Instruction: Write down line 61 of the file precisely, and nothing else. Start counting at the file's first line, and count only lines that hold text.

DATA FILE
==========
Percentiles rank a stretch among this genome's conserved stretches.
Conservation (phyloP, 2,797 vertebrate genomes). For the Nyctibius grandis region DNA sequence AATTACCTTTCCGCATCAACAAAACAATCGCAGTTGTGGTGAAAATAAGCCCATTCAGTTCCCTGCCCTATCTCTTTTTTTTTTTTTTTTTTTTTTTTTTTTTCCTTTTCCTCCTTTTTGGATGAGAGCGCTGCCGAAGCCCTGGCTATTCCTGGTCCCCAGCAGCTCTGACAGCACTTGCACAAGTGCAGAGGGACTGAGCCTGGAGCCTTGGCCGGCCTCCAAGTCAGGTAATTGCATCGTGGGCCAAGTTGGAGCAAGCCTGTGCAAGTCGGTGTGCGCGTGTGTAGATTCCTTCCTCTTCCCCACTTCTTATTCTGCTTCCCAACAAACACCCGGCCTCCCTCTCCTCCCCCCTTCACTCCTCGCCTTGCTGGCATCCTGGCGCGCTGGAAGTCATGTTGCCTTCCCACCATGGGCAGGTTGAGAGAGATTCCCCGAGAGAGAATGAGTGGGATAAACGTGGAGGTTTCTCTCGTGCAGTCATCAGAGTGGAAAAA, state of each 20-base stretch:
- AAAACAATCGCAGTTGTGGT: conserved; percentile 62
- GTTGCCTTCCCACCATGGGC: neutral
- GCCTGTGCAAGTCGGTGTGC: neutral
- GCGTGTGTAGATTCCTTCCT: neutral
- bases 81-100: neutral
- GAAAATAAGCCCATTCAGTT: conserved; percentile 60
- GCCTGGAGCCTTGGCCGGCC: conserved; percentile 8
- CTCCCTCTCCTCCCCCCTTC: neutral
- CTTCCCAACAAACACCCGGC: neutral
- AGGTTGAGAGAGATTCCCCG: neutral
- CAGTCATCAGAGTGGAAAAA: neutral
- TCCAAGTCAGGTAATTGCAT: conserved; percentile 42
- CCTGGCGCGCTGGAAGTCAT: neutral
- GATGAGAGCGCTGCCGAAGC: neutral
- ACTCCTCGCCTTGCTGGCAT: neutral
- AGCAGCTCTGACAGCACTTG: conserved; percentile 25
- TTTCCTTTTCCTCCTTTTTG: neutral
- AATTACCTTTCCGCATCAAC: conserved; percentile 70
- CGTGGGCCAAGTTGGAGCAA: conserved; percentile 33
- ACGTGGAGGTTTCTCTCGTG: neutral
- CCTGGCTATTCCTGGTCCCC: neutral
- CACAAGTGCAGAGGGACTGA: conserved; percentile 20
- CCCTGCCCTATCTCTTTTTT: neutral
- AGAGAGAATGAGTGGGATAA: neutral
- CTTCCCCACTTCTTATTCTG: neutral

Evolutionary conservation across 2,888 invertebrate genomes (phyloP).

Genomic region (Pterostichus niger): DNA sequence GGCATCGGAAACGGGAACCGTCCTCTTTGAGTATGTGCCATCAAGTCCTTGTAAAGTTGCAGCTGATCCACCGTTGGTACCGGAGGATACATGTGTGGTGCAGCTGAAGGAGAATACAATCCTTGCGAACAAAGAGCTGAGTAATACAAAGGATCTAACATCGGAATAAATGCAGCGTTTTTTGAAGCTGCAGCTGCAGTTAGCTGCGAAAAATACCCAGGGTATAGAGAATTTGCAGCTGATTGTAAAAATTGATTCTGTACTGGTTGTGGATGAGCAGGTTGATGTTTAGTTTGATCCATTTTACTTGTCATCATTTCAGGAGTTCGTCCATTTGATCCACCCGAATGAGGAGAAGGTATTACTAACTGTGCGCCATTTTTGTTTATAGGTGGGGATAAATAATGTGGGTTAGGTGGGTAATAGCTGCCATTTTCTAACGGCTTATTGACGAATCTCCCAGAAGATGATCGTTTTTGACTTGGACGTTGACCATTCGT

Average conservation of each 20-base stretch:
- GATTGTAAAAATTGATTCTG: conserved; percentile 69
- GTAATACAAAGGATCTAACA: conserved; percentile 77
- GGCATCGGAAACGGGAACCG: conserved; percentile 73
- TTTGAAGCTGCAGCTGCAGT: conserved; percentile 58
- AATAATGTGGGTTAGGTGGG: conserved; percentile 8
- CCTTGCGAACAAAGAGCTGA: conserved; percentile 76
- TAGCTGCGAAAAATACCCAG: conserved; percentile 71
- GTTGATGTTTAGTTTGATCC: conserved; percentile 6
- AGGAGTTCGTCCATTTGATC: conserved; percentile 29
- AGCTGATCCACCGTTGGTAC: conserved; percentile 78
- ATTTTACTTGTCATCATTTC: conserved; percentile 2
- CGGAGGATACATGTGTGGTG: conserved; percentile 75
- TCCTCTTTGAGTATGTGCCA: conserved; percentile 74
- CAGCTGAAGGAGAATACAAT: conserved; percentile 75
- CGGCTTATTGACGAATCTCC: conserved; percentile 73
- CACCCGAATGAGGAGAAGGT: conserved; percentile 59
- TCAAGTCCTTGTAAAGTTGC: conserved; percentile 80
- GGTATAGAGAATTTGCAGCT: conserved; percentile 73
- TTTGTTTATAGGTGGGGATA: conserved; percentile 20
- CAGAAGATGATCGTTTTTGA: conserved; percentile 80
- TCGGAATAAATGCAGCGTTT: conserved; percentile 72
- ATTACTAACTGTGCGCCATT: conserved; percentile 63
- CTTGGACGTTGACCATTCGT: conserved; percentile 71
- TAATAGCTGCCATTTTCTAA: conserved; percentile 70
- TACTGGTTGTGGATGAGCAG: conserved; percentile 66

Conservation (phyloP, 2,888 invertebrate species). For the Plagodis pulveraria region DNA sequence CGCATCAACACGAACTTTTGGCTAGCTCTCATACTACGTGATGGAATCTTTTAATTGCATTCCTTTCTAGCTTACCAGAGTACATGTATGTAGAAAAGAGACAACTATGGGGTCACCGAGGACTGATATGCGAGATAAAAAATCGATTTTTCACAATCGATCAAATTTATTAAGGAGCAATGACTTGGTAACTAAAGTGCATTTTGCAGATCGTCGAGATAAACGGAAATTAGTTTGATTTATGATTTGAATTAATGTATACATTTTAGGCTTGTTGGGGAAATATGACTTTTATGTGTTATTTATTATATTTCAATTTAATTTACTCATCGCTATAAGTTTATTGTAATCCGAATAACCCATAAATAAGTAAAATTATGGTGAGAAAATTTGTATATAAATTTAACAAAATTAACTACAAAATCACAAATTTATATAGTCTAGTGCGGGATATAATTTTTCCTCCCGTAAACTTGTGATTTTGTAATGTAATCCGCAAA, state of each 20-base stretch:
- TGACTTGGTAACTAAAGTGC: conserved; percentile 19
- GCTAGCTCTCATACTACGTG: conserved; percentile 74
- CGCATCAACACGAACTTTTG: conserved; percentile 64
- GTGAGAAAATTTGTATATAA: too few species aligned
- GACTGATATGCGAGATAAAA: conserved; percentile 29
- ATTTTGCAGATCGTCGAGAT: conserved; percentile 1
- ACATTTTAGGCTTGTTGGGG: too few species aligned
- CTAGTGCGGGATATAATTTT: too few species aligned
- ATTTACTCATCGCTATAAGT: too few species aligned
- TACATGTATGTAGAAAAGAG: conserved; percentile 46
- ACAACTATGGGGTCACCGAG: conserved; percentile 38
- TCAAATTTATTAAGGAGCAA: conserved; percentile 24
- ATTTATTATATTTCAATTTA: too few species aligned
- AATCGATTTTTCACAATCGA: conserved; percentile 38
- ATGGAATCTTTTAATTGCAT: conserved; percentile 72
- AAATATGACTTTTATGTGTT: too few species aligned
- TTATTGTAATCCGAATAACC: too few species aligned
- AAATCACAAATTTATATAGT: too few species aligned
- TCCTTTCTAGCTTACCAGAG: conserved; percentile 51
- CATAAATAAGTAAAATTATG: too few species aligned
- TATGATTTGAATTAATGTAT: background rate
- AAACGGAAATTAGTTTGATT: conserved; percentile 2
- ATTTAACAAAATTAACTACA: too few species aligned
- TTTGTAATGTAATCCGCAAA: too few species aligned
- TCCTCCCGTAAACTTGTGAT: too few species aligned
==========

- GACTGATATGCGAGATAAAA: conserved; percentile 29